Amazon is still running several $1.99 album download deals, including Roots’ How I Got Over, The Walkmen’s Lisbon, and Spoon’s Transference. I bought the first two but have only listened to each part way so far. Reviews to come at some point in the indefinite future.
Settlers of Catan may be my #1-ranked boardgame, both for the game itself and its importance in board game history, but it has one glaring flaw: It requires 3 players. Since my primary gaming partner is my wife and my daughter is too young for Settlers (and in bed by game time anyway), we use the 2-player games we own much more often. Klaus Teuber, the designer of Settlers, sought to remedy that several years ago with a two-player card game simply called Catan, but it got mixed reviews for longer game play and some frustrating rules that made it harder to develop any sort of strategy.
Mayfair Games just released the update to that two-player game, now called Rivals for Catan, that streamlines the play, making games shorter and reducing the possibility of massively negative in-game events. The artwork is noticeably improved and the cards are (mostly) easier to follow. What has not improved, however, is the luck/strategy ratio, which means that it remains hard to play this game with any sort of plan or design in mind unless you tweak the rules yourself or re-use the “tournament” rules from the original card game.
The basic structure of the game is the same as it was in the original edition. Each player starts with a set of cards representing his principality: Two settlements connected by a road, with six regions, each representing a specific resource (the five from Settlers, plus gold) and bearing a unique number from one to six. On each turn, the player rolls a single die to determine which resource(s) each player receives. Players can expand their principalities by using resources to build roads or more settlements, or to upgrade a settlement to a city. There is a small deck of event cards that are used when either player rolls the event die and gets a question mark (on just one of the six sides, rather than two as before), and forty-odd expansion cards that include buildings to add to your principality, military units that give you strength or skill points, and action cards for single use that allow you to do things like fix the die roll or choose which regions you’ll get when you buy a new settlement. The expansion cards are in several face-down decks, and each player holds three to five cards in his hand, drawing at random from the stacks (unless he pays two resources to look through a stack for a specific card).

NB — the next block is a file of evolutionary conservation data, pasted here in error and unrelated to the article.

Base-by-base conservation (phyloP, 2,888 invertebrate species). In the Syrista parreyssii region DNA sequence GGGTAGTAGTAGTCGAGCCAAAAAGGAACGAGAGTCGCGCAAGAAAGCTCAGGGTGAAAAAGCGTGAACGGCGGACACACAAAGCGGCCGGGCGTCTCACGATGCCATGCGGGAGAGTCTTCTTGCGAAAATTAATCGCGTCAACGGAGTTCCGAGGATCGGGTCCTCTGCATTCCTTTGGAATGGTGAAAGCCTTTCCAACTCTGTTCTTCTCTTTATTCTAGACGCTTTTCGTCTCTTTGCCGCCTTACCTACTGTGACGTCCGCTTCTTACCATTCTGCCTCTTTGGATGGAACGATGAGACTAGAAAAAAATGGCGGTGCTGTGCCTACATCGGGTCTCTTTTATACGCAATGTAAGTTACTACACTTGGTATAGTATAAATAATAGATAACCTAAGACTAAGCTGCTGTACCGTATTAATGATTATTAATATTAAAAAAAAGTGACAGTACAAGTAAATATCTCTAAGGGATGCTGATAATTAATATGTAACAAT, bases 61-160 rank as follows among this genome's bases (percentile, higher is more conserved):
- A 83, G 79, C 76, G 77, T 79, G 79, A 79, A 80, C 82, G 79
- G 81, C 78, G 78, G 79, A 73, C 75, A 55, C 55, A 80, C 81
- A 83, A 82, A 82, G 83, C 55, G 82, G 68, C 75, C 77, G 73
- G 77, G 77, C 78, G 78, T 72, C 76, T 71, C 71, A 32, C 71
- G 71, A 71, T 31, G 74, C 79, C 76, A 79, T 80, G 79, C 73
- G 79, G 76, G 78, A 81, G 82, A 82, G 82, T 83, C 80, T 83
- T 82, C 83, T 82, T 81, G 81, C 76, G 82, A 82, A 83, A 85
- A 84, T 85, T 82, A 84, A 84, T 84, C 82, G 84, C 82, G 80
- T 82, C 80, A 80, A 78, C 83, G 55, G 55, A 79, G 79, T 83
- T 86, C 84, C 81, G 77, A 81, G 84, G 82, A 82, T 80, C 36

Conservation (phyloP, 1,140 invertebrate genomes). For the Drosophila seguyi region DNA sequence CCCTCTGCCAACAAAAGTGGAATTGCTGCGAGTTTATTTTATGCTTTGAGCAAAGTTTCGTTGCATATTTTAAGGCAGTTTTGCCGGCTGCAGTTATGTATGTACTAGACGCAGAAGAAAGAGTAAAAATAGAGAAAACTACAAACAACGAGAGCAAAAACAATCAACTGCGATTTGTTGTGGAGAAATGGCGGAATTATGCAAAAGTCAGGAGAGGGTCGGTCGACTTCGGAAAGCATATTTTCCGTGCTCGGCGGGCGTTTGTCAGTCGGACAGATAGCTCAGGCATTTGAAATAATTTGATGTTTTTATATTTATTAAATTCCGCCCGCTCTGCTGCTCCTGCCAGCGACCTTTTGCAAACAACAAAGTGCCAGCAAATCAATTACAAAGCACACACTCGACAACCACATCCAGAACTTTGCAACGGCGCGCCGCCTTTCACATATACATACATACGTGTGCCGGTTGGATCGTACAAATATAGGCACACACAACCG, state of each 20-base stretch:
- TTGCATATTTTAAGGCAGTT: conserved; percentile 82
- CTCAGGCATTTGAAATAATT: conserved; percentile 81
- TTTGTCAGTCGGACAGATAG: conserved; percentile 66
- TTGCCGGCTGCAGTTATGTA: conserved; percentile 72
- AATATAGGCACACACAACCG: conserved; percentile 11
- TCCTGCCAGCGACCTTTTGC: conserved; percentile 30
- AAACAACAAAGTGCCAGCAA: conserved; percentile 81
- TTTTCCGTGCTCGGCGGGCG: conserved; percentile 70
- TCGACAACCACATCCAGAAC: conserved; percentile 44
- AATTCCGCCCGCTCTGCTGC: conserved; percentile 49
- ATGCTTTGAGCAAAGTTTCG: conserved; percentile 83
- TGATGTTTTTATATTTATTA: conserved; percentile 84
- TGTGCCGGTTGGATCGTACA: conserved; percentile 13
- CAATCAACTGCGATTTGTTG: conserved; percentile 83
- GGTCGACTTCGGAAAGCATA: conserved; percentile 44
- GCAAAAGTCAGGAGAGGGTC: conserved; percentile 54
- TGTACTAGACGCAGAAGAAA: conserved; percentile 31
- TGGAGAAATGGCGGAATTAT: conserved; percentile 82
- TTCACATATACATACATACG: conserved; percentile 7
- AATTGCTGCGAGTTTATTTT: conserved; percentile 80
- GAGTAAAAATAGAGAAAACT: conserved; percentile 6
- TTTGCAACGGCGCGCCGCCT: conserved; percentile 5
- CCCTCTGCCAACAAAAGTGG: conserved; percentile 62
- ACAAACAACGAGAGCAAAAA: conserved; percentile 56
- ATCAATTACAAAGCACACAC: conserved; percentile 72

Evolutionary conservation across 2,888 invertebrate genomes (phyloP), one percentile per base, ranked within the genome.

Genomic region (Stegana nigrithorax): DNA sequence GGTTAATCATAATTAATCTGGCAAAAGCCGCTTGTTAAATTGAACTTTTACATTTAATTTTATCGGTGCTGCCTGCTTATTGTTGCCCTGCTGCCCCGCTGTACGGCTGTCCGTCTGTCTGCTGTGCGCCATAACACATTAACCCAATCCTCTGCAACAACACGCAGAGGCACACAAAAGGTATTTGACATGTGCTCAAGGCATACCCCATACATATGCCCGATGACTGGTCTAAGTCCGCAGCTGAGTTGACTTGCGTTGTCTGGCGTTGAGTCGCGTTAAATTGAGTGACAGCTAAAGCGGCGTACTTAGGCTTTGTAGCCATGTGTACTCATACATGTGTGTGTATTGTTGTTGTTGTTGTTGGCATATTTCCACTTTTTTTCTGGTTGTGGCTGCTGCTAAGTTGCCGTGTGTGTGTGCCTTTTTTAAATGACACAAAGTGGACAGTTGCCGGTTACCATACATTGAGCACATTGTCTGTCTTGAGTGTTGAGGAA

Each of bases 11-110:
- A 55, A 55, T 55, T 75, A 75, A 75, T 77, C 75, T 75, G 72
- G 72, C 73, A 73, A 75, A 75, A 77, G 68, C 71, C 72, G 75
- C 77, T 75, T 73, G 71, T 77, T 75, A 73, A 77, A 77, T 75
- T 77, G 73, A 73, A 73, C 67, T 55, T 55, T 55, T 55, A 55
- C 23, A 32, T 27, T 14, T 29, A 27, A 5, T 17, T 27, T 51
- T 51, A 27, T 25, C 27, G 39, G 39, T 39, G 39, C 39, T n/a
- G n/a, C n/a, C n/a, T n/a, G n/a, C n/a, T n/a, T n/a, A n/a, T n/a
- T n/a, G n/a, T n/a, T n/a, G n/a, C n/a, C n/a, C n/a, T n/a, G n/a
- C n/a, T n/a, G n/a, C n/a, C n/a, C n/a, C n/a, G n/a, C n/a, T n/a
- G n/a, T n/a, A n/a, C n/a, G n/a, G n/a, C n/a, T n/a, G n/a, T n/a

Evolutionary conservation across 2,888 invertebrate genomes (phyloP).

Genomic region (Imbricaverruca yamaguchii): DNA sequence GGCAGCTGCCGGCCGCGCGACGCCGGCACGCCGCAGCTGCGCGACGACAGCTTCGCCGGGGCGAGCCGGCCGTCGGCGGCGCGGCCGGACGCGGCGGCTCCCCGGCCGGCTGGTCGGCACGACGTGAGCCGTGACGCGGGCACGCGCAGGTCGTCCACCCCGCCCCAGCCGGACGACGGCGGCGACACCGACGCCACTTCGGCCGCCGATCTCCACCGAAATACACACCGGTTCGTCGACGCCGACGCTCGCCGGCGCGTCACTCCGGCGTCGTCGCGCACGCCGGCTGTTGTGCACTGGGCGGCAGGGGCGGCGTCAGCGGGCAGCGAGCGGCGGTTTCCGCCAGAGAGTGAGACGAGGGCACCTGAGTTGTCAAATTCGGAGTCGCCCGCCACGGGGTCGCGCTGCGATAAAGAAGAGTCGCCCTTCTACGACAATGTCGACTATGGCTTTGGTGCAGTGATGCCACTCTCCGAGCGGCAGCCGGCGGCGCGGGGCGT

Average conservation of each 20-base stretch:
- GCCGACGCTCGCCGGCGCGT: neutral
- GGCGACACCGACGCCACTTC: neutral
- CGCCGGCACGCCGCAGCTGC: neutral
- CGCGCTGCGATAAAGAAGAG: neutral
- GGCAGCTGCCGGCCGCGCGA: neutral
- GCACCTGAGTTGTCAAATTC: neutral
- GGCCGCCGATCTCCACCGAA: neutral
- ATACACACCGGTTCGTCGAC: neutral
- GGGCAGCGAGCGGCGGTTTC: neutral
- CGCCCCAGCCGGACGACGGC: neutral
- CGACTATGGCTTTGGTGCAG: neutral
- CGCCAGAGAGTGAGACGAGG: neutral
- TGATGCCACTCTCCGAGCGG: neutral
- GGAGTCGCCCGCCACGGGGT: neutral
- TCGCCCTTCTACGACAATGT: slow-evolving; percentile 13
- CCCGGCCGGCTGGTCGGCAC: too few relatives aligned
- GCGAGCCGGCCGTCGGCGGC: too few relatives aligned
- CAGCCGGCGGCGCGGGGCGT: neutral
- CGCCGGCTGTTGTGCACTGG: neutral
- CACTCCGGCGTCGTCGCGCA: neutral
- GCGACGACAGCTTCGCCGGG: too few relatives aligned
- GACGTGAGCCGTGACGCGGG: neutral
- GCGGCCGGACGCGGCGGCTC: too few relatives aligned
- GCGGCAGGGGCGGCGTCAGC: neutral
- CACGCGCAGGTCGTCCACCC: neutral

There’s a new “basic” game that uses just those cards and features described above and has a victory condition of seven points. It’s a complete waste of time unless you need to play once to learn the game’s mechanics. It’s over extremely quickly and is almost entirely based on luck, since players can’t pay to sift through a stack when choosing a card. The game comes with three “theme” decks that add several simple rules as well as a few new event cards and twenty-four expansion cards (buildings, units, action cards) to allow for a little more strategy, but you’re still dependent on the cards you draw unless you want to pay two resources every turn to exchange one of your hand cards for one of your choice from any deck.
One thing I’ve learned from playing and researching board games and discussing them with all of you is that each player has his or her own ideal luck/strategy balance, and there are games all along the luck/strategy spectrum to suit you no matter your tastes. The current rules structure of Rivals for Catan has too much luck for me, but with one of the theme decks there is certainly some strategy (garnering resources, pursuing certain points bonuses) and I think that underneath this game somewhere is a better strategy/luck balance.
The rules indicate that an expansion pack is coming in 2011, restoring the “Tournament rules” (where you build your own deck, choosing cards from the original set and one theme set) from the expansion pack to the original Catan card game, which gives the game more of a Dominion-like feel and shifts control back to the players. Those rules are still available on the Catan site and are easily adapted to work with this game, but without them, you’re relying too much on dice rolls and card draws for this to approach the degree of strategy involved in the core Settlers game, let alone that in little-or-no-luck games like Puerto Rico.